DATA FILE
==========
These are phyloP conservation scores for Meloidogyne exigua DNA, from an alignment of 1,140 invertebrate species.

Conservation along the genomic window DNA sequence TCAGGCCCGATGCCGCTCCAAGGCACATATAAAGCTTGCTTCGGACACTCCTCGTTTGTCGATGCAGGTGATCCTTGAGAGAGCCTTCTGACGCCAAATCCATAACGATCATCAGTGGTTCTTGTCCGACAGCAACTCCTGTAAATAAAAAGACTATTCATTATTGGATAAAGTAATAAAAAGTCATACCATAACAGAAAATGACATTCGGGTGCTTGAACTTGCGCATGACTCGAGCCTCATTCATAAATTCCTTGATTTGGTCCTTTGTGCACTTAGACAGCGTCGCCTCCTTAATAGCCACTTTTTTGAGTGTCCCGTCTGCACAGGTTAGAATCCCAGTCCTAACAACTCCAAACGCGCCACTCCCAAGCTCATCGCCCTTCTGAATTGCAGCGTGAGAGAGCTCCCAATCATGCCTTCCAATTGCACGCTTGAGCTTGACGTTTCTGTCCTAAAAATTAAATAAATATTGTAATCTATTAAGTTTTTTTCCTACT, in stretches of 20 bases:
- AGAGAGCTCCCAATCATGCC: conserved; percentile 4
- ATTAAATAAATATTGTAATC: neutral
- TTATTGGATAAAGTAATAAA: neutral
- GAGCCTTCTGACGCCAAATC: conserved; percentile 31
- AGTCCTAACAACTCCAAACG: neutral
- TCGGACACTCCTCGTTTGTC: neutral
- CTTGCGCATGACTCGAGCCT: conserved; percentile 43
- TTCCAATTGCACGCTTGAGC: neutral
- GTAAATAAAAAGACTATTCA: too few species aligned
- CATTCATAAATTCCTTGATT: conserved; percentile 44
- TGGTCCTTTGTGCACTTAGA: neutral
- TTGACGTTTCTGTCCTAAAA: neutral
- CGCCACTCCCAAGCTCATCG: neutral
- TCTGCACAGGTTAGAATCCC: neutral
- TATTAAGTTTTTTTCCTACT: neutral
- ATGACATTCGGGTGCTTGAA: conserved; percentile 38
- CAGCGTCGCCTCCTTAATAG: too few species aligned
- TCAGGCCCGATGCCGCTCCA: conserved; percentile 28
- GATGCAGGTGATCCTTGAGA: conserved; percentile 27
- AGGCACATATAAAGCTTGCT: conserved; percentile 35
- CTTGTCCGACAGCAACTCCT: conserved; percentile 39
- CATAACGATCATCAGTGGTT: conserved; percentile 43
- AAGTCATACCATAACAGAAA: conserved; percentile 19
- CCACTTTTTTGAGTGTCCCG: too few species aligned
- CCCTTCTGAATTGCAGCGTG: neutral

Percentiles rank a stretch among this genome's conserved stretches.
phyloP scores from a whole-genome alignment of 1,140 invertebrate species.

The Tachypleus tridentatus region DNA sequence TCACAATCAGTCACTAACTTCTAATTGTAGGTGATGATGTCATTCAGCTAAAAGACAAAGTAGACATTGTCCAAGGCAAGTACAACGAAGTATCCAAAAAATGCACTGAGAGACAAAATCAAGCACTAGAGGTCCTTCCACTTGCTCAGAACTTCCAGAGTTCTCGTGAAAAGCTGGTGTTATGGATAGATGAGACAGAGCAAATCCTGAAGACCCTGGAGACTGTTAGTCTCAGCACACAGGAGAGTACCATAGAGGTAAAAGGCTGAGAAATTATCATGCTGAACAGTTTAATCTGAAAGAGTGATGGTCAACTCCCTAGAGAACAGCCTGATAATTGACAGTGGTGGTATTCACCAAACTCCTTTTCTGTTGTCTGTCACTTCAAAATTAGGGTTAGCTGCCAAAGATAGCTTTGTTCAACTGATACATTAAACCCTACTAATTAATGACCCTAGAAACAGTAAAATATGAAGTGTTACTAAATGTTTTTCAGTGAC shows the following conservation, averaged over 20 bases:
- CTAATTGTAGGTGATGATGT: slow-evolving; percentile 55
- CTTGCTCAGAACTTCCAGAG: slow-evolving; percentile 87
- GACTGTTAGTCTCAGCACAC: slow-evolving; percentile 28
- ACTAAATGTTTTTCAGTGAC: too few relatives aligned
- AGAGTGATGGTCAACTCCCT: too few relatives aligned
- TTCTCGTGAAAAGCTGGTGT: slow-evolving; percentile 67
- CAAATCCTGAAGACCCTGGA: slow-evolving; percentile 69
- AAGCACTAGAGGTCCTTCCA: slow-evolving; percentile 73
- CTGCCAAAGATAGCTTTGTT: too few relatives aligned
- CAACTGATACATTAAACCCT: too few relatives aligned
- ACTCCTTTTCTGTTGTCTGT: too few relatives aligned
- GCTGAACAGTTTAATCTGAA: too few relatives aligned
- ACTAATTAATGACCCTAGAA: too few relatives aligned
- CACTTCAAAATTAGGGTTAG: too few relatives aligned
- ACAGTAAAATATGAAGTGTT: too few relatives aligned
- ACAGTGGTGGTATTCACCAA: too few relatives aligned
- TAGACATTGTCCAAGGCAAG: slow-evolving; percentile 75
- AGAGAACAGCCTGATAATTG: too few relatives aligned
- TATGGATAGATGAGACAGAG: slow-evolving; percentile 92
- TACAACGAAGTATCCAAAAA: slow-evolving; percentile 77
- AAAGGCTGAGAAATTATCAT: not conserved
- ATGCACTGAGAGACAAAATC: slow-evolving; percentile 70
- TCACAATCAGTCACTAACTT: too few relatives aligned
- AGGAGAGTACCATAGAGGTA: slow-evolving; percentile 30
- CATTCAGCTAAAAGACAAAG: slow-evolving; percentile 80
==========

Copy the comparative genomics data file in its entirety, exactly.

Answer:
These are phyloP conservation scores for Meloidogyne exigua DNA, from an alignment of 1,140 invertebrate species.

Conservation along the genomic window DNA sequence TCAGGCCCGATGCCGCTCCAAGGCACATATAAAGCTTGCTTCGGACACTCCTCGTTTGTCGATGCAGGTGATCCTTGAGAGAGCCTTCTGACGCCAAATCCATAACGATCATCAGTGGTTCTTGTCCGACAGCAACTCCTGTAAATAAAAAGACTATTCATTATTGGATAAAGTAATAAAAAGTCATACCATAACAGAAAATGACATTCGGGTGCTTGAACTTGCGCATGACTCGAGCCTCATTCATAAATTCCTTGATTTGGTCCTTTGTGCACTTAGACAGCGTCGCCTCCTTAATAGCCACTTTTTTGAGTGTCCCGTCTGCACAGGTTAGAATCCCAGTCCTAACAACTCCAAACGCGCCACTCCCAAGCTCATCGCCCTTCTGAATTGCAGCGTGAGAGAGCTCCCAATCATGCCTTCCAATTGCACGCTTGAGCTTGACGTTTCTGTCCTAAAAATTAAATAAATATTGTAATCTATTAAGTTTTTTTCCTACT, in stretches of 20 bases:
- AGAGAGCTCCCAATCATGCC: conserved; percentile 4
- ATTAAATAAATATTGTAATC: neutral
- TTATTGGATAAAGTAATAAA: neutral
- GAGCCTTCTGACGCCAAATC: conserved; percentile 31
- AGTCCTAACAACTCCAAACG: neutral
- TCGGACACTCCTCGTTTGTC: neutral
- CTTGCGCATGACTCGAGCCT: conserved; percentile 43
- TTCCAATTGCACGCTTGAGC: neutral
- GTAAATAAAAAGACTATTCA: too few species aligned
- CATTCATAAATTCCTTGATT: conserved; percentile 44
- TGGTCCTTTGTGCACTTAGA: neutral
- TTGACGTTTCTGTCCTAAAA: neutral
- CGCCACTCCCAAGCTCATCG: neutral
- TCTGCACAGGTTAGAATCCC: neutral
- TATTAAGTTTTTTTCCTACT: neutral
- ATGACATTCGGGTGCTTGAA: conserved; percentile 38
- CAGCGTCGCCTCCTTAATAG: too few species aligned
- TCAGGCCCGATGCCGCTCCA: conserved; percentile 28
- GATGCAGGTGATCCTTGAGA: conserved; percentile 27
- AGGCACATATAAAGCTTGCT: conserved; percentile 35
- CTTGTCCGACAGCAACTCCT: conserved; percentile 39
- CATAACGATCATCAGTGGTT: conserved; percentile 43
- AAGTCATACCATAACAGAAA: conserved; percentile 19
- CCACTTTTTTGAGTGTCCCG: too few species aligned
- CCCTTCTGAATTGCAGCGTG: neutral

Percentiles rank a stretch among this genome's conserved stretches.
phyloP scores from a whole-genome alignment of 1,140 invertebrate species.

The Tachypleus tridentatus region DNA sequence TCACAATCAGTCACTAACTTCTAATTGTAGGTGATGATGTCATTCAGCTAAAAGACAAAGTAGACATTGTCCAAGGCAAGTACAACGAAGTATCCAAAAAATGCACTGAGAGACAAAATCAAGCACTAGAGGTCCTTCCACTTGCTCAGAACTTCCAGAGTTCTCGTGAAAAGCTGGTGTTATGGATAGATGAGACAGAGCAAATCCTGAAGACCCTGGAGACTGTTAGTCTCAGCACACAGGAGAGTACCATAGAGGTAAAAGGCTGAGAAATTATCATGCTGAACAGTTTAATCTGAAAGAGTGATGGTCAACTCCCTAGAGAACAGCCTGATAATTGACAGTGGTGGTATTCACCAAACTCCTTTTCTGTTGTCTGTCACTTCAAAATTAGGGTTAGCTGCCAAAGATAGCTTTGTTCAACTGATACATTAAACCCTACTAATTAATGACCCTAGAAACAGTAAAATATGAAGTGTTACTAAATGTTTTTCAGTGAC shows the following conservation, averaged over 20 bases:
- CTAATTGTAGGTGATGATGT: slow-evolving; percentile 55
- CTTGCTCAGAACTTCCAGAG: slow-evolving; percentile 87
- GACTGTTAGTCTCAGCACAC: slow-evolving; percentile 28
- ACTAAATGTTTTTCAGTGAC: too few relatives aligned
- AGAGTGATGGTCAACTCCCT: too few relatives aligned
- TTCTCGTGAAAAGCTGGTGT: slow-evolving; percentile 67
- CAAATCCTGAAGACCCTGGA: slow-evolving; percentile 69
- AAGCACTAGAGGTCCTTCCA: slow-evolving; percentile 73
- CTGCCAAAGATAGCTTTGTT: too few relatives aligned
- CAACTGATACATTAAACCCT: too few relatives aligned
- ACTCCTTTTCTGTTGTCTGT: too few relatives aligned
- GCTGAACAGTTTAATCTGAA: too few relatives aligned
- ACTAATTAATGACCCTAGAA: too few relatives aligned
- CACTTCAAAATTAGGGTTAG: too few relatives aligned
- ACAGTAAAATATGAAGTGTT: too few relatives aligned
- ACAGTGGTGGTATTCACCAA: too few relatives aligned
- TAGACATTGTCCAAGGCAAG: slow-evolving; percentile 75
- AGAGAACAGCCTGATAATTG: too few relatives aligned
- TATGGATAGATGAGACAGAG: slow-evolving; percentile 92
- TACAACGAAGTATCCAAAAA: slow-evolving; percentile 77
- AAAGGCTGAGAAATTATCAT: not conserved
- ATGCACTGAGAGACAAAATC: slow-evolving; percentile 70
- TCACAATCAGTCACTAACTT: too few relatives aligned
- AGGAGAGTACCATAGAGGTA: slow-evolving; percentile 30
- CATTCAGCTAAAAGACAAAG: slow-evolving; percentile 80